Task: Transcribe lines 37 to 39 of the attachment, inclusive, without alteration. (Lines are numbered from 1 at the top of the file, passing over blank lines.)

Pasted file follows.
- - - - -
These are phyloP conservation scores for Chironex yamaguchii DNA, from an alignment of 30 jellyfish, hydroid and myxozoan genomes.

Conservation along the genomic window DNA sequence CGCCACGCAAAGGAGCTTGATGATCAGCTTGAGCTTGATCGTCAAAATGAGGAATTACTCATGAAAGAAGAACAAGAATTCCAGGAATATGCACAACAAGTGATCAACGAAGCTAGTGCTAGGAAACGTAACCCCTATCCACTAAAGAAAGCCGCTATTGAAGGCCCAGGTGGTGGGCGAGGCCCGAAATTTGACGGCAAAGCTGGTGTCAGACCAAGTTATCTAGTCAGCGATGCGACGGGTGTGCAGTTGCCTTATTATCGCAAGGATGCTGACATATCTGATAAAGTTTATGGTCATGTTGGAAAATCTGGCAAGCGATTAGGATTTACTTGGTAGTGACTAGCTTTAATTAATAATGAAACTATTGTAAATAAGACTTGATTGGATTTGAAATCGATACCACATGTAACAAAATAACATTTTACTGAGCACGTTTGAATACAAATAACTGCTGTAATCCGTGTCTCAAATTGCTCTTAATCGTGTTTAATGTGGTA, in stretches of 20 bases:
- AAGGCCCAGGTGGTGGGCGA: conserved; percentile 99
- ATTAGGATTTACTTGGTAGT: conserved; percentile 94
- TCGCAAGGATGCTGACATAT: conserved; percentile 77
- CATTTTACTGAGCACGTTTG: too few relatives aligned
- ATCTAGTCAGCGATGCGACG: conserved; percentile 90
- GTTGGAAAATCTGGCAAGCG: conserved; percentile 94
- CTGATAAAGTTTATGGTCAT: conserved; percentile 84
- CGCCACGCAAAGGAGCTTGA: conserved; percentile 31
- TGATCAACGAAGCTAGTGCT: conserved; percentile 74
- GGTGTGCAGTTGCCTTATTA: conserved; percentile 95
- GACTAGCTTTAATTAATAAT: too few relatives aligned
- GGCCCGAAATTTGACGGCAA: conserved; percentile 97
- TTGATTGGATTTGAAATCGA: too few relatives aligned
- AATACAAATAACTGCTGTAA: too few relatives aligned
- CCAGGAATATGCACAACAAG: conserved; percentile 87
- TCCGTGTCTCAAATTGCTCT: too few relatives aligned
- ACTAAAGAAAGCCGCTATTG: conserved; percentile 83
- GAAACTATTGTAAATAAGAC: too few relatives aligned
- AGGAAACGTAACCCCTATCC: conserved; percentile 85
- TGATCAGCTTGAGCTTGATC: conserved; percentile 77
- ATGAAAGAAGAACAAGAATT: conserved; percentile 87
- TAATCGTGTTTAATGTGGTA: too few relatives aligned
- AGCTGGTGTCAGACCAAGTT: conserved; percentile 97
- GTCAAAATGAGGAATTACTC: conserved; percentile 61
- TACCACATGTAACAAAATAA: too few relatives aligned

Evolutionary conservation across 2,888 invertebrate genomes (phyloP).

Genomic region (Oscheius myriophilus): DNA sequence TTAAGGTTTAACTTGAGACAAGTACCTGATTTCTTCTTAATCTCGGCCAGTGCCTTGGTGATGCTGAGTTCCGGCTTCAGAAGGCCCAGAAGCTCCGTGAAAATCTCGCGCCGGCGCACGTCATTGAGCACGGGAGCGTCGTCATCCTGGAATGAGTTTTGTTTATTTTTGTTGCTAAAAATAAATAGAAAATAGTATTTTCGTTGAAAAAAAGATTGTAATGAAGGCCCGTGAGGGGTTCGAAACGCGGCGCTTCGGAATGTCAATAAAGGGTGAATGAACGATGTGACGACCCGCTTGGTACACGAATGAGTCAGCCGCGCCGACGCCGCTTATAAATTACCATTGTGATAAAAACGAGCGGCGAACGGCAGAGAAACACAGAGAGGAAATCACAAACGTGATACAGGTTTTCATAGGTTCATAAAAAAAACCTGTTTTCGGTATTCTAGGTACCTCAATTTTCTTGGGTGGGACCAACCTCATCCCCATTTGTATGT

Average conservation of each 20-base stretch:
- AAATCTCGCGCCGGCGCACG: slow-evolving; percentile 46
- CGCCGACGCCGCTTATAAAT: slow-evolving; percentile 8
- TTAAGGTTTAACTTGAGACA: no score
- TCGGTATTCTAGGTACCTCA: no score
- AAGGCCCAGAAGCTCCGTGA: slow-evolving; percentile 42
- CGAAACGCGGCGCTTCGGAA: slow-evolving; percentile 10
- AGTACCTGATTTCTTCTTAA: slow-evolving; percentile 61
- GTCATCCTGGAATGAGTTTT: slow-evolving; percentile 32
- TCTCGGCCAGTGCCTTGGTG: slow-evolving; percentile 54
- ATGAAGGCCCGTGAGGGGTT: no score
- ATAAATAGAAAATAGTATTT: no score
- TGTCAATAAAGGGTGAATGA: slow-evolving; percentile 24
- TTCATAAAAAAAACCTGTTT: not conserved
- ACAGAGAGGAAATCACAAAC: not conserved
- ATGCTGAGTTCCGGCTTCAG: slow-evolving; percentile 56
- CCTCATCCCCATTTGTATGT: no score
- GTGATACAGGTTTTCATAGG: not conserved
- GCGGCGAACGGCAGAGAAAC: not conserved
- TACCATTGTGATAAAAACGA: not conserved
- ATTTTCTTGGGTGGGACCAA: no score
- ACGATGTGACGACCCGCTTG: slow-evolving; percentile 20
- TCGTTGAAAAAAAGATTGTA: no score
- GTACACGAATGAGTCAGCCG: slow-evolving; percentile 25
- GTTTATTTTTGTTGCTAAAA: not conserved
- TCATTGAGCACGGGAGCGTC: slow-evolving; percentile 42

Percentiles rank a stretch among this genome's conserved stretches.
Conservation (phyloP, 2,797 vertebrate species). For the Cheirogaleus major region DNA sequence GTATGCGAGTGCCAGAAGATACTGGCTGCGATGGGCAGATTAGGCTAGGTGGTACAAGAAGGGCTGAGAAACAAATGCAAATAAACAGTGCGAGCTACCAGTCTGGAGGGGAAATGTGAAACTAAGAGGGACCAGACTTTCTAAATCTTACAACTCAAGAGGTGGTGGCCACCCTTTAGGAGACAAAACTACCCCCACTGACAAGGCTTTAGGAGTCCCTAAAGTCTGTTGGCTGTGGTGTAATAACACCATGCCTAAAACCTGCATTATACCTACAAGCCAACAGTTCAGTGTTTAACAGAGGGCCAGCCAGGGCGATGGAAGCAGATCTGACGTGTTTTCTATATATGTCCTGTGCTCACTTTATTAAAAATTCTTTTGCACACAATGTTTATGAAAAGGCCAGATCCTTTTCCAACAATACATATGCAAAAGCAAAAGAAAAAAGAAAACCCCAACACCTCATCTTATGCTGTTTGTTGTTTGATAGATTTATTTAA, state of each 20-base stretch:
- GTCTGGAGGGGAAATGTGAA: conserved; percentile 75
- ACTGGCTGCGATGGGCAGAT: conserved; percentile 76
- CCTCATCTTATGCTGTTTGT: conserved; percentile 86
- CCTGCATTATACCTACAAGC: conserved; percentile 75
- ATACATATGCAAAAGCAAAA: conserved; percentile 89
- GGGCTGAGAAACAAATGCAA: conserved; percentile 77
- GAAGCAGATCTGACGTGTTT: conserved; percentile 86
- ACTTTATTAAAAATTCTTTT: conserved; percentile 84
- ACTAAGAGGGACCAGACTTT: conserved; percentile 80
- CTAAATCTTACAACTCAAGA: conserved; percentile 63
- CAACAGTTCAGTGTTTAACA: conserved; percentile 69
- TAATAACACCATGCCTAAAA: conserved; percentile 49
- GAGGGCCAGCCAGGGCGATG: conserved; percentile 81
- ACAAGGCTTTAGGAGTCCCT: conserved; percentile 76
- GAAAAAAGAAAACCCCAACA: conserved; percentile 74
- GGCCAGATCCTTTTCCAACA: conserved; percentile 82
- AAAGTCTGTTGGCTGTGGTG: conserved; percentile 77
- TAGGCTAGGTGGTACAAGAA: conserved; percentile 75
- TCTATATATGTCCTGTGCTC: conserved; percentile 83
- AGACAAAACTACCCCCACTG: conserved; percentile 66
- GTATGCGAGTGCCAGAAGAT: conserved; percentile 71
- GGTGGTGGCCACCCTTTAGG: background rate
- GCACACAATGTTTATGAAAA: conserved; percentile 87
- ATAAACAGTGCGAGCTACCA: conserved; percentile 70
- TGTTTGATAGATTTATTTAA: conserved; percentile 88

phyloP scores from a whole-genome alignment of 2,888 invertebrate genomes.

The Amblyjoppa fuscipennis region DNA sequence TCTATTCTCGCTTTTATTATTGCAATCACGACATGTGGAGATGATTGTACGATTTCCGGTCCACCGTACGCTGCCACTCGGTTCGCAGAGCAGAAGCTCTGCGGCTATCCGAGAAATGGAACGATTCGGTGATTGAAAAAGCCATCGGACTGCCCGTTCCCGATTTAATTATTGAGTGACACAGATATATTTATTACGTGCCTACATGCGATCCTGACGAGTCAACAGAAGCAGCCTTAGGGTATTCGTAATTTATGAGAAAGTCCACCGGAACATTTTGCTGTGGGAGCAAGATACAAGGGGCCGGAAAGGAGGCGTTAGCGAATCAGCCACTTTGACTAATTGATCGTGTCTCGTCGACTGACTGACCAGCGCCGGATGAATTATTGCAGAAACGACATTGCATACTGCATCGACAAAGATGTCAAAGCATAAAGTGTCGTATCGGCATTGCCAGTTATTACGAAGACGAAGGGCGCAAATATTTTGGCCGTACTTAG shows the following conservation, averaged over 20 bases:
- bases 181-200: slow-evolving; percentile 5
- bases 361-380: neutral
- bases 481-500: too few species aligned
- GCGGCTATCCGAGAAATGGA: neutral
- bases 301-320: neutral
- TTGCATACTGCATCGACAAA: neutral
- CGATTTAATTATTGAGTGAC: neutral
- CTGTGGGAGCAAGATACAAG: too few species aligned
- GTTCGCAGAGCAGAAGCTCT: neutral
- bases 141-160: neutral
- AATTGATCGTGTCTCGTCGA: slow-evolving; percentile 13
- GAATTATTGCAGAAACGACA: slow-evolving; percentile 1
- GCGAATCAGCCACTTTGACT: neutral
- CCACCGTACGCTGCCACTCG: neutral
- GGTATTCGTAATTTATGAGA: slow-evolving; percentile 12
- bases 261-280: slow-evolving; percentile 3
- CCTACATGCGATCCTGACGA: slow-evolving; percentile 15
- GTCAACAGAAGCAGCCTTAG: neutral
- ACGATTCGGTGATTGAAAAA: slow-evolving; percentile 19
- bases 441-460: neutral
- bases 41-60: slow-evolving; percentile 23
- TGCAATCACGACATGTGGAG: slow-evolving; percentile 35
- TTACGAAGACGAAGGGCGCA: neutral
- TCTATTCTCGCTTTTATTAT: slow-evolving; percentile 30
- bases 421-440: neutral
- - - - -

- AGTACCTGATTTCTTCTTAA: slow-evolving; percentile 61
- GTCATCCTGGAATGAGTTTT: slow-evolving; percentile 32
- TCTCGGCCAGTGCCTTGGTG: slow-evolving; percentile 54